Edvard Munch: what a cigarette means

8 minutes

When is art a better tool for understanding mental illness than science?

The Norwegian artist Edvard Munch (1863-1944) – best-known for his painting The Scream (1893) – was a key figure in the expressionist movement, which emphasised subjective experiences over the natural world. Part of a rising bohemian class that rejected conventions in society and art, Munch’s unsettling work often reflected and refracted his personal struggles with mental illness, much to the alarm of Oslo’s prevailing conservative class. In this video essay, Evan Puschak (also known as The Nerdwriter) uses a short cultural history of the cigarette to explore how Munch’s Self-Portrait with Cigarette (1895) signified an impending revolt in both art and society – and how art allows for a ‘probing and nuanced understanding’ of mental illness that often eludes medical science.

Video by The Nerdwriter

Video/Digital Culture

A transfixing audiovisual dive into varieties of emergence

4 minutes

ORIGINAL
Video/Ethics

If soldiers act with unjust aggression they are as culpable as civilian criminals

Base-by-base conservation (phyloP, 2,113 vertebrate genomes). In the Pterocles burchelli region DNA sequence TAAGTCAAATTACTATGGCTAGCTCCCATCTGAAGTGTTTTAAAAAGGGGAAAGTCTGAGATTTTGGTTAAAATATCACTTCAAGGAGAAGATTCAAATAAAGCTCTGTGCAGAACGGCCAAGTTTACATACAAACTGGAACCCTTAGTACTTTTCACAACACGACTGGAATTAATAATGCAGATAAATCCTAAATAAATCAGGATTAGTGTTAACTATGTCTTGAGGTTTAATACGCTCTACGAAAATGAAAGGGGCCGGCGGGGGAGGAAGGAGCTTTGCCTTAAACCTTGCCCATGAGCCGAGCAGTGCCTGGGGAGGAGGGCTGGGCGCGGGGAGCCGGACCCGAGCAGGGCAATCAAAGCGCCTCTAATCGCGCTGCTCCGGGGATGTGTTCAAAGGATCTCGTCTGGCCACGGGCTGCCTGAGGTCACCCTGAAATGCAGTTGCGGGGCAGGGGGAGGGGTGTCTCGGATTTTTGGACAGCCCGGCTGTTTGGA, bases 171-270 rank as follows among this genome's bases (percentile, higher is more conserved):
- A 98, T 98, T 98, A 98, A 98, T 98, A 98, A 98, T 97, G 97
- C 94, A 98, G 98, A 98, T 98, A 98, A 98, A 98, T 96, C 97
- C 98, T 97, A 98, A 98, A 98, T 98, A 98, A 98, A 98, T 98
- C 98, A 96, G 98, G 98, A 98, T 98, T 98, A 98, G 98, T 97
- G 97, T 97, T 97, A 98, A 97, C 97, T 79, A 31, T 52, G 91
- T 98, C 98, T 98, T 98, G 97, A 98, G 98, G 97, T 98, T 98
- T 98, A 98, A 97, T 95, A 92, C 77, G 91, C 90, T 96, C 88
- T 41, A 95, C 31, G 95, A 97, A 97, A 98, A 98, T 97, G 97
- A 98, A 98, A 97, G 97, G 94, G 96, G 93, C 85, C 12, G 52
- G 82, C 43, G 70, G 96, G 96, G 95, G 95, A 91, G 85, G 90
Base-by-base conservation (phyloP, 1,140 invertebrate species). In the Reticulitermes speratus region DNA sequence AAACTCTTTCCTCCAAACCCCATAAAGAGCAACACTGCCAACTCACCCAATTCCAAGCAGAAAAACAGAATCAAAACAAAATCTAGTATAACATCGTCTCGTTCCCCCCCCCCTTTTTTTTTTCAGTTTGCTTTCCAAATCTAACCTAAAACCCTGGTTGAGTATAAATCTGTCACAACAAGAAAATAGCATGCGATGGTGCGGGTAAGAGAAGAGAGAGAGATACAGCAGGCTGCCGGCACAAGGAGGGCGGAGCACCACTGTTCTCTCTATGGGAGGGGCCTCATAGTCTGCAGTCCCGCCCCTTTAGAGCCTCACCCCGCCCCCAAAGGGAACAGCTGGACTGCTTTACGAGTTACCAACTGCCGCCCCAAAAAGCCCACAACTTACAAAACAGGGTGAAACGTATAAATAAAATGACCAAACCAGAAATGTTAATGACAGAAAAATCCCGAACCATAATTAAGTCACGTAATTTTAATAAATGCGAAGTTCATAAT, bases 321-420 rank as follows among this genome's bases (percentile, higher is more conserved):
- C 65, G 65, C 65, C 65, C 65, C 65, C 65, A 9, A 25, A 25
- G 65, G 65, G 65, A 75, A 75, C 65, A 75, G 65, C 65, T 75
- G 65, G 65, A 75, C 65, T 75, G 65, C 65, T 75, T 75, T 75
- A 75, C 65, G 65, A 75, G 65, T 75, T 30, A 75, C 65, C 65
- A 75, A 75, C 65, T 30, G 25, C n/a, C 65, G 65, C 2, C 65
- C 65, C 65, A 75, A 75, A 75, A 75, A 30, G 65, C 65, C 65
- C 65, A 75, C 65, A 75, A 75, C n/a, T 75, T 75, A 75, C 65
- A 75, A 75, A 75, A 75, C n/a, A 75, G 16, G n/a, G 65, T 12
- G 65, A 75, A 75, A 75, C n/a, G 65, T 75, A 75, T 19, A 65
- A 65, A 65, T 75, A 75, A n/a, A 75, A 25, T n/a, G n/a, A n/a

6 minutes

Video/Nature & Environment

A Herculean fish and the fight against a $6 billion mega-dam project in Alaska

25 minutes

Idea/Death

Ghosts and ghouls haunt the living with a message about life

Thomas W Laqueur

Video/Travel

Rail workers battle winter’s worst in this kinetic, Oscar®-nominated classic

8 minutes

Essay/Digital Culture

Shame on you

Unburdening ourselves online can feel radical and liberating. But is baring and sharing all as emancipatory as it seems?

Firmin deBrabander

Idea/Art

Why the dandy is a subversive work of public art

Tara Isabella Burton

Video/Stories & Literature

How E E Cummings’s most famous love poem reaches towards transcendence of self

9 minutes

Essay/Stories & Literature

When robots read books

Artificial intelligence sheds new light on classic texts. Literary theorists who don’t embrace it face obsolescence

Inderjeet Mani